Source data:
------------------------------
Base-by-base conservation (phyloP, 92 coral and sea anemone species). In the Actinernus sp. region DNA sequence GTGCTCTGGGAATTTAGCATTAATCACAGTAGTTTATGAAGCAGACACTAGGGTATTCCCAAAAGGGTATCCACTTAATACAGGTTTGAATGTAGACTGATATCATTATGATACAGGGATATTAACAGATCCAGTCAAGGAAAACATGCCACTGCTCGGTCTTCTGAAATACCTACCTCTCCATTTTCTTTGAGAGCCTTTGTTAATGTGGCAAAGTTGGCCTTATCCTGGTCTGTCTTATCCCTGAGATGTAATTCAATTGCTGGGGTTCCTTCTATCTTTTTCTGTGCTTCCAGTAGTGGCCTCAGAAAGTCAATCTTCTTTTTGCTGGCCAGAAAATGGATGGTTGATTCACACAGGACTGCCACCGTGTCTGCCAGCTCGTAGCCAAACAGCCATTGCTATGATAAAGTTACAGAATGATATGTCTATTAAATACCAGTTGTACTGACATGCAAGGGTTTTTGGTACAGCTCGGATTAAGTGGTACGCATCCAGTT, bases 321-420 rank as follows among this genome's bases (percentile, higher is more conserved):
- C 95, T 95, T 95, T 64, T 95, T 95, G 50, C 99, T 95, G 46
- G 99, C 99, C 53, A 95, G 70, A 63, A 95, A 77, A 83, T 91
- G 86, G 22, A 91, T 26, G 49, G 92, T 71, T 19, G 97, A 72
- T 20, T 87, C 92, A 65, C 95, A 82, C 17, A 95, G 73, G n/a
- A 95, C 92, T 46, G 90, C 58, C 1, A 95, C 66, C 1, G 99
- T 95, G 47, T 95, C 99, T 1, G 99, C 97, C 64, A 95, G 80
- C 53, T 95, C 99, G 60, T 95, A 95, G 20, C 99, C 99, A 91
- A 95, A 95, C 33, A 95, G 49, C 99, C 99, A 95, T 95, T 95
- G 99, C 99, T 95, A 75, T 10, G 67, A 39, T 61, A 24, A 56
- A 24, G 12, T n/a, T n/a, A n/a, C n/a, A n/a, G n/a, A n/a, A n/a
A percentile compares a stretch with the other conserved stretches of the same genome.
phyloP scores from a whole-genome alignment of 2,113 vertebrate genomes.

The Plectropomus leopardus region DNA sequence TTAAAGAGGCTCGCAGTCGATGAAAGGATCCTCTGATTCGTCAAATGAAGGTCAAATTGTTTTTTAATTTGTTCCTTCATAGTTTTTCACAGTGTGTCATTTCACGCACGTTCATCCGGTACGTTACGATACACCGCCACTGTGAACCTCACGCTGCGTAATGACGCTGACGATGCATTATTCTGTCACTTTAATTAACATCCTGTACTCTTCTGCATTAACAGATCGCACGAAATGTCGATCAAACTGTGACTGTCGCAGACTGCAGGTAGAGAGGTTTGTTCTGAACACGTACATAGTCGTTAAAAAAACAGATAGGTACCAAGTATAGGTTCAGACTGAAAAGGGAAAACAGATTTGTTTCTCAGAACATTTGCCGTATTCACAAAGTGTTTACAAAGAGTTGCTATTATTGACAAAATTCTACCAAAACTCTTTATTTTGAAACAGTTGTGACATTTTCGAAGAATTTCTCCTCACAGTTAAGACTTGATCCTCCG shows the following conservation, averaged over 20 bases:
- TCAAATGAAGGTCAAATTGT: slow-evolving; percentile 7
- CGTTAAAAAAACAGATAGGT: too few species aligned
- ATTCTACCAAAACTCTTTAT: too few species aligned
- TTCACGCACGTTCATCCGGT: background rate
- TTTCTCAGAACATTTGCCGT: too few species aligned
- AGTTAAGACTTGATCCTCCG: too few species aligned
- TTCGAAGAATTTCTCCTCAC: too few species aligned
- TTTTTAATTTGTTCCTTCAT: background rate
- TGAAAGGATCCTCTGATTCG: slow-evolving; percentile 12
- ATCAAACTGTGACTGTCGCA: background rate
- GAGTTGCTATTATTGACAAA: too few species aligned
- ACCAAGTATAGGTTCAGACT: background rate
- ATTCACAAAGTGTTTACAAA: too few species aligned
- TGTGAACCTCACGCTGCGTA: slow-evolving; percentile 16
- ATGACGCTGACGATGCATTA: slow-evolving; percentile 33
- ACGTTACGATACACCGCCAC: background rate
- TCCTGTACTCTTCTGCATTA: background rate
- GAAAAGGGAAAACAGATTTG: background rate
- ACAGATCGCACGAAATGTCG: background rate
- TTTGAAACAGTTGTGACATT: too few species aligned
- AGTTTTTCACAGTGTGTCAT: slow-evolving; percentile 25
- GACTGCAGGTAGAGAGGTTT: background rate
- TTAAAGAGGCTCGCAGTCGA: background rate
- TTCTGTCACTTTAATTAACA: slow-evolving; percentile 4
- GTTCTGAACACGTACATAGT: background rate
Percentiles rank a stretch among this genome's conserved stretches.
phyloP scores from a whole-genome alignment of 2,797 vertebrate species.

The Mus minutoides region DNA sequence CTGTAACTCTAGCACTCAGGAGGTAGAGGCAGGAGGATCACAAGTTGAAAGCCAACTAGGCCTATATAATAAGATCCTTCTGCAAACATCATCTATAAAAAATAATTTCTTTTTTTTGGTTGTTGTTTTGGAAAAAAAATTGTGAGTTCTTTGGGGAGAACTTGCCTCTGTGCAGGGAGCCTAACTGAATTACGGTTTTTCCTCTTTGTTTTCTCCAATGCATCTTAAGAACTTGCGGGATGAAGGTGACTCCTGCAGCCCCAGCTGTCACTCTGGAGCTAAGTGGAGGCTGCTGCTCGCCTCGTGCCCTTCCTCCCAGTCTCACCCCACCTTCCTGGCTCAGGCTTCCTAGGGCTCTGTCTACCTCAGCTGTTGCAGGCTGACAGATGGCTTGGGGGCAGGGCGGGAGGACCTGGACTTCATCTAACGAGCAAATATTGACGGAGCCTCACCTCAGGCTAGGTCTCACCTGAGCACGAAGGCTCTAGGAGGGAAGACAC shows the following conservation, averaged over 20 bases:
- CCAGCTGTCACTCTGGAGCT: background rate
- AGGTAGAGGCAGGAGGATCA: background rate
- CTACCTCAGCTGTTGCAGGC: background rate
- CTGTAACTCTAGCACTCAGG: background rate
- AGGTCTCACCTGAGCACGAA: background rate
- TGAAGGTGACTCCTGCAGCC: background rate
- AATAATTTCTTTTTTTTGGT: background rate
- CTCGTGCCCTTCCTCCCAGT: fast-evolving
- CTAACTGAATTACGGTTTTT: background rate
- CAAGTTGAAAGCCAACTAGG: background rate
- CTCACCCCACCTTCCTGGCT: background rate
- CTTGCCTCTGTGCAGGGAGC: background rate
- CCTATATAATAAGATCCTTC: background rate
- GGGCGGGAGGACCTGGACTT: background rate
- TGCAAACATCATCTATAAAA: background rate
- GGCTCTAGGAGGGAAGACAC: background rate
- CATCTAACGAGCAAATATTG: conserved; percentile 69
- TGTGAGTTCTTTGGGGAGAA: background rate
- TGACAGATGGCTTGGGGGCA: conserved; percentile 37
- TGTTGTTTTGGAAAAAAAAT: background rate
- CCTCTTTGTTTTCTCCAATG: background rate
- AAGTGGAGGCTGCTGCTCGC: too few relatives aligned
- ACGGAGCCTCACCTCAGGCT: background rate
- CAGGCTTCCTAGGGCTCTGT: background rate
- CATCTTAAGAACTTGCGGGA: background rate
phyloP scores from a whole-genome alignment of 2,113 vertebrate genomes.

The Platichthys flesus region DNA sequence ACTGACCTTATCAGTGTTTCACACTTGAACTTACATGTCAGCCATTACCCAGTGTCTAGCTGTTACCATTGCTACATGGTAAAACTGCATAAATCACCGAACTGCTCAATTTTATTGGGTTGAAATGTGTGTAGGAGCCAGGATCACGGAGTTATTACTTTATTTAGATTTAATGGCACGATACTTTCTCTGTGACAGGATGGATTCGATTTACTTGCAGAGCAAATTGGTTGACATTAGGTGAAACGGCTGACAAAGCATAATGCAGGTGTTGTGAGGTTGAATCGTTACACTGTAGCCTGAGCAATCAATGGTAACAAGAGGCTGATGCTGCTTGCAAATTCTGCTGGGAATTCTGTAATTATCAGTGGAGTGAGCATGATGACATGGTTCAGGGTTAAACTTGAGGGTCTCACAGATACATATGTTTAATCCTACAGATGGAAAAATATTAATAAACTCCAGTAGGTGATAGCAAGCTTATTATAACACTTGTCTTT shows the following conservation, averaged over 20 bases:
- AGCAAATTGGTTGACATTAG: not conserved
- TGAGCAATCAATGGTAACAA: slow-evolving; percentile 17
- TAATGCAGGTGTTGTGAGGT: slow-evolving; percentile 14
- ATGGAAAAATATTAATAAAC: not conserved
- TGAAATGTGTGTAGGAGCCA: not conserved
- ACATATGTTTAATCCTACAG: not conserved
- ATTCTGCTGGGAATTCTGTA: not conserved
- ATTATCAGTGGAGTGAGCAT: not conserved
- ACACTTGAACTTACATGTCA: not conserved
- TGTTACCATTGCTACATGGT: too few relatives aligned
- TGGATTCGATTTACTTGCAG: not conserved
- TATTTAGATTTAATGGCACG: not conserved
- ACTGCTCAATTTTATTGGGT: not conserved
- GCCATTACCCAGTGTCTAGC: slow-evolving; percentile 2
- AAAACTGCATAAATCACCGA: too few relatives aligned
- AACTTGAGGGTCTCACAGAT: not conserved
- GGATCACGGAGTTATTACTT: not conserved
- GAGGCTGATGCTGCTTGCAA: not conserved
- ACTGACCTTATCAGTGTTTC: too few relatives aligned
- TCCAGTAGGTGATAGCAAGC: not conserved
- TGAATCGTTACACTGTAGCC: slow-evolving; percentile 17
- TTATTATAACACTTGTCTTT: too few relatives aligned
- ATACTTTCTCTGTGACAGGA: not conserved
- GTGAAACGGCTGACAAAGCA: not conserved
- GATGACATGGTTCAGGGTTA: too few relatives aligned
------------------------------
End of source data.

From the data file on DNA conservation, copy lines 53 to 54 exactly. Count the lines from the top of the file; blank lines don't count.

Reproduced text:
- CTCACCCCACCTTCCTGGCT: background rate
- CTTGCCTCTGTGCAGGGAGC: background rate